• I still remember hearing your friend, Lisa Cauble, talking to a group of homeschoolers about socialization. She said something about how she doesn’t understand why sitting in a room full of people your own age for 7 hours a day is going to prepare you for real life. Then she said it is not like she sits in a room full of 40 year olds every day for 7 hours a day. I loved that.

    What is it that teachers always tell their students when they start to chat with each other? “We’re not here to socialize! We’re here to learn!”

    As for the braces, I thought it was hilarious that my 10 year old chose black and red, the colors of his fav. football team. Black! Can you believe that? Yuck!

  • AMEN!! Socialization has been the least of my concerns over the past 13 years for my kids. My concern is usually focused more in the line of will he ever get “it”, whatever the “it” is at the time!

  • I agree wholeheartedly with you on the socialization thing and I’m not even a h.s. mom! Like the commenter above mentioned, how often do you spend hours and hours with people exactly your own age? Never! Much better to be able to converse and make yourself helpful in a group of children and adults than to breed the silliness that often comes when many children of the same age congregate.

  • I had the metal braces and chose colored rubber bands as accents. Why oh why?! I thought I was so cool, but I just looked like I had food stuck in my teeth.

  • Sooo sooo true.

    In high school I went to a new school that was being founded by homeschoolers. My class was phenomenal, as were the two classes ahead of me, and the one class below me. But soon, instead of coming to high school directly from a home-school environment, kids were growing up in the school. As the younger classes aged, they developed the typical socialization “issues” that my class avoided.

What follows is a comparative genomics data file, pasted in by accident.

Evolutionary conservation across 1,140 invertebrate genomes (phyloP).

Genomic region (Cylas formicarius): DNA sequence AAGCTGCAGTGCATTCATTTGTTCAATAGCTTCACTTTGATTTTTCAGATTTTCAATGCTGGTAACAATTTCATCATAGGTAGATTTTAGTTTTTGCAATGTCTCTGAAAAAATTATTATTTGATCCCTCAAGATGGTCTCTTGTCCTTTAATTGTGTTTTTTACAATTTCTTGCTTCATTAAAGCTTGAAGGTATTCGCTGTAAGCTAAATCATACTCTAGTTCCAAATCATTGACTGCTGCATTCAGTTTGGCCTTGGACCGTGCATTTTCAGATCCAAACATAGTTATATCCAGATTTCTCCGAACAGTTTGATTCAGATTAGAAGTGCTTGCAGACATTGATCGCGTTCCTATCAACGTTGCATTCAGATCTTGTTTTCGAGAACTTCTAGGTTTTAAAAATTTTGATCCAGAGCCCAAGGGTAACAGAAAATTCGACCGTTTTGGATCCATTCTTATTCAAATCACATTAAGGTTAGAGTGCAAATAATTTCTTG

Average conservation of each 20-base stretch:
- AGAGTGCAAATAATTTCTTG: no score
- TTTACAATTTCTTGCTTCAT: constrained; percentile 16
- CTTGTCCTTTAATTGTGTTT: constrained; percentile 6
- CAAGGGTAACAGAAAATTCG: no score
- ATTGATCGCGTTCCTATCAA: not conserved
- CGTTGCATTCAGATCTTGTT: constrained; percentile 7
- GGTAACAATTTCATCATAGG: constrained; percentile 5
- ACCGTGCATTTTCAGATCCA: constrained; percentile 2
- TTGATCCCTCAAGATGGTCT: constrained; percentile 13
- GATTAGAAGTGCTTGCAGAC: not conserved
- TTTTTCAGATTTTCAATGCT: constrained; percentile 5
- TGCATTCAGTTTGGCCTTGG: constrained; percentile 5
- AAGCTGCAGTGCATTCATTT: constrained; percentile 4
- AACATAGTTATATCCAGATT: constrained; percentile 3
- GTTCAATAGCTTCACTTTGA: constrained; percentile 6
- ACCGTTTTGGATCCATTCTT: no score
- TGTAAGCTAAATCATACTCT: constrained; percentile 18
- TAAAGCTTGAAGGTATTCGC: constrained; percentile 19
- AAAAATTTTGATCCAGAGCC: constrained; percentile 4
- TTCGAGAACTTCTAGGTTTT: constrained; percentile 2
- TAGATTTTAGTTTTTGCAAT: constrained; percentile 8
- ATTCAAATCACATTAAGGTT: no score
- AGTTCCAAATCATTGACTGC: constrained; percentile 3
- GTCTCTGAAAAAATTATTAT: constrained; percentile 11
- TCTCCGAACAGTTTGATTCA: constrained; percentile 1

• hehehe Loved today’s post! I like your lunch choice. No Starbucks here although I can get a mean cafe con leche. But I miss my iced cappuccino grandes.

    Yeah, the socialization myth never dies despite every indication that it’s just the opposite. The thing that always got me was how surprised people were that we homeschooled because our kids “seemed so normal”. It was always my contention that homeschooled kids are better socialized because they’re not always in age-segregated situations. They learn how to get along with ALL ages.

  • I love listening to my daughter and her BFF in the back seat. It’s always entertaining!

    Stop by and enter in my giveaways (Sinupret for Kids gift pack and Interactive books from Poingo)